No matter which role you have, there is always the chance to have a positive impact

According to a study from World Economic Forum, Sustainability Manager is a meaningful example of a job that was not existing 10 years ago. There is no hidden story, sustainability is becoming a more and more recurrent topic in the Business World. Even in the most conservative industries Sustainability departments increase in size and importance; if not for seeking competitive advantage, for regulatory reasons as well as for the rising community and society pressure. Everyone could acknowledge that.

Even though Sustainability is seen as a very relevant business aspect by many large companies, in most cases the only activity owned and managed by sustainability departments is the reporting. Don’t get us wrong, sustainability reporting is pivotal and disclosure is a big incentive (if not a law obligation) to start tracking corporate sustainability performance and to try improving it over the time. Still, this is not the game changing way of working, firms should look for, in order to solve environmental and social issues.

The good news for every employee interested in making a positive contribution to the society (s)he lives in, is that not only Sustainability departments have the power to get the things done right. The way you shape products, the business model you choose, how the supply chain is designed or even how you advertise and consume services or goods: everything can make a certain proposition a little more sustainable.

Here are some examples:

  • Executives and business leaders, literally shape the road companies run on. It comes without saying that the direction you choose for the firm as well as the example you give to your employees and partners will have a huge impact on the company culture. Companies like Patagonia and Unilever, well-known for their sustainability mindset spread across all departments, owe a lot to their key executives, like Yvon Chouinard and Paul Paulman, who always strive to for the long term value creation.
  • Finance employees have a crucial role as well especially in blue chips firm. Listed companies are often driven by short term objectives: to keep stock prices high and make investors happy, long term goals, as the environmental and social ones, are sometimes sacrificed. Therefore is essential that finance people, usually responsible also for short term targets (as quarterly sales and market shares), adopt a balanced perspective, flagging any potential issues that a short-term mindset could provoke on long term value creation for the far-reaching stakeholders network. 
  • Innovation can shape the world that will come. The elements scientists and innovators need to consider to create an environmentally sound proposition are many: the material they decide to use should come from certified sources; the refurbishment of products or the reuse of components will depend on the initial design; etc. Tight budget or financial resource constraints are not an excuse for not seeking for sustainable business model which, actually, in some industries already have proven to deliver better financial results.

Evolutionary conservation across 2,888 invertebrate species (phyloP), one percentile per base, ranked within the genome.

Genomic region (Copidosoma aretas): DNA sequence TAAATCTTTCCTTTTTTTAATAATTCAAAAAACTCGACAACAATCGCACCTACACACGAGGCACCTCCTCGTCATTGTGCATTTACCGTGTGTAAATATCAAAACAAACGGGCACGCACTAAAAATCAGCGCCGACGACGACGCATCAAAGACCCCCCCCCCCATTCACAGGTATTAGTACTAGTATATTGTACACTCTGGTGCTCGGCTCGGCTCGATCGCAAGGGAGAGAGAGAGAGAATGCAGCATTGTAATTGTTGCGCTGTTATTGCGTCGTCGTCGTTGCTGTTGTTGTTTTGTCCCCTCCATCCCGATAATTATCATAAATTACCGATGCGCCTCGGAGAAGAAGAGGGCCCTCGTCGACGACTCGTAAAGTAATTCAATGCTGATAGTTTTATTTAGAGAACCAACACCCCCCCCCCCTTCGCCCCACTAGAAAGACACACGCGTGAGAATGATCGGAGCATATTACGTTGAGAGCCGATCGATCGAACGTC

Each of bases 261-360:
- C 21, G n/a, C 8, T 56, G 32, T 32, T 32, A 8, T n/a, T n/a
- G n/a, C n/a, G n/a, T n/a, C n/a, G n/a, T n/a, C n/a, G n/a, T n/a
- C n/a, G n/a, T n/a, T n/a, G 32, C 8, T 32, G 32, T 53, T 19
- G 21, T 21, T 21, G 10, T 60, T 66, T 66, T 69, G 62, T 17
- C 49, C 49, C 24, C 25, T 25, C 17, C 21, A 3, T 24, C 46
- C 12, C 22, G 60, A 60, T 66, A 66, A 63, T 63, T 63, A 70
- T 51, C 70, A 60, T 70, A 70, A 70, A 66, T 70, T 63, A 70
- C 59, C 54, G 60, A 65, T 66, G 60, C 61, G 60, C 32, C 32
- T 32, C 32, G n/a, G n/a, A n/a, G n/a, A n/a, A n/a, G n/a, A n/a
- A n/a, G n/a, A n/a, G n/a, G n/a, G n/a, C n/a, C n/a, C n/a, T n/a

• New talents and students that enter the job markets are looking for more than a monthly salary; they seek for a purpose and a way to contribute to a better present and future. And this is exactly what recruiters and HR people should aim for. This doesn’t mean that or young professionals, should only go in companies with a proven sustainability track record. This means that millennials should talk loud about their will to make an impact and that the HRs should encourage them.

These meant to be just few examples that many of you might relate with your  everyday corporate life; of course there are many more and different ones , but the main message is that there is always a way to make a positive impact! Therefore, go for it, think out of the box whenever necessary, be the game changer if needed! 

– The word “sustainability” refers to social and environmental sustainability. Financial sustainability has always been part of the companies DNA.
– “A blue chip is a nationally recognized, well-established and financially sound company” from Investopedia
– Metcalf, L., & Benn, S. (2013). Leadership for sustainability: An evolution of leadership ability. Journal of Business Ethics112(3), 369-384.
– Bansal, P., DesJardine, M.R., (2014) Business Sustainability: it’s about time. Strategic Organization 12(1):70-78


Enrico Tessadro
Find out more about the Habits team here

Last content update:

November 25, 2017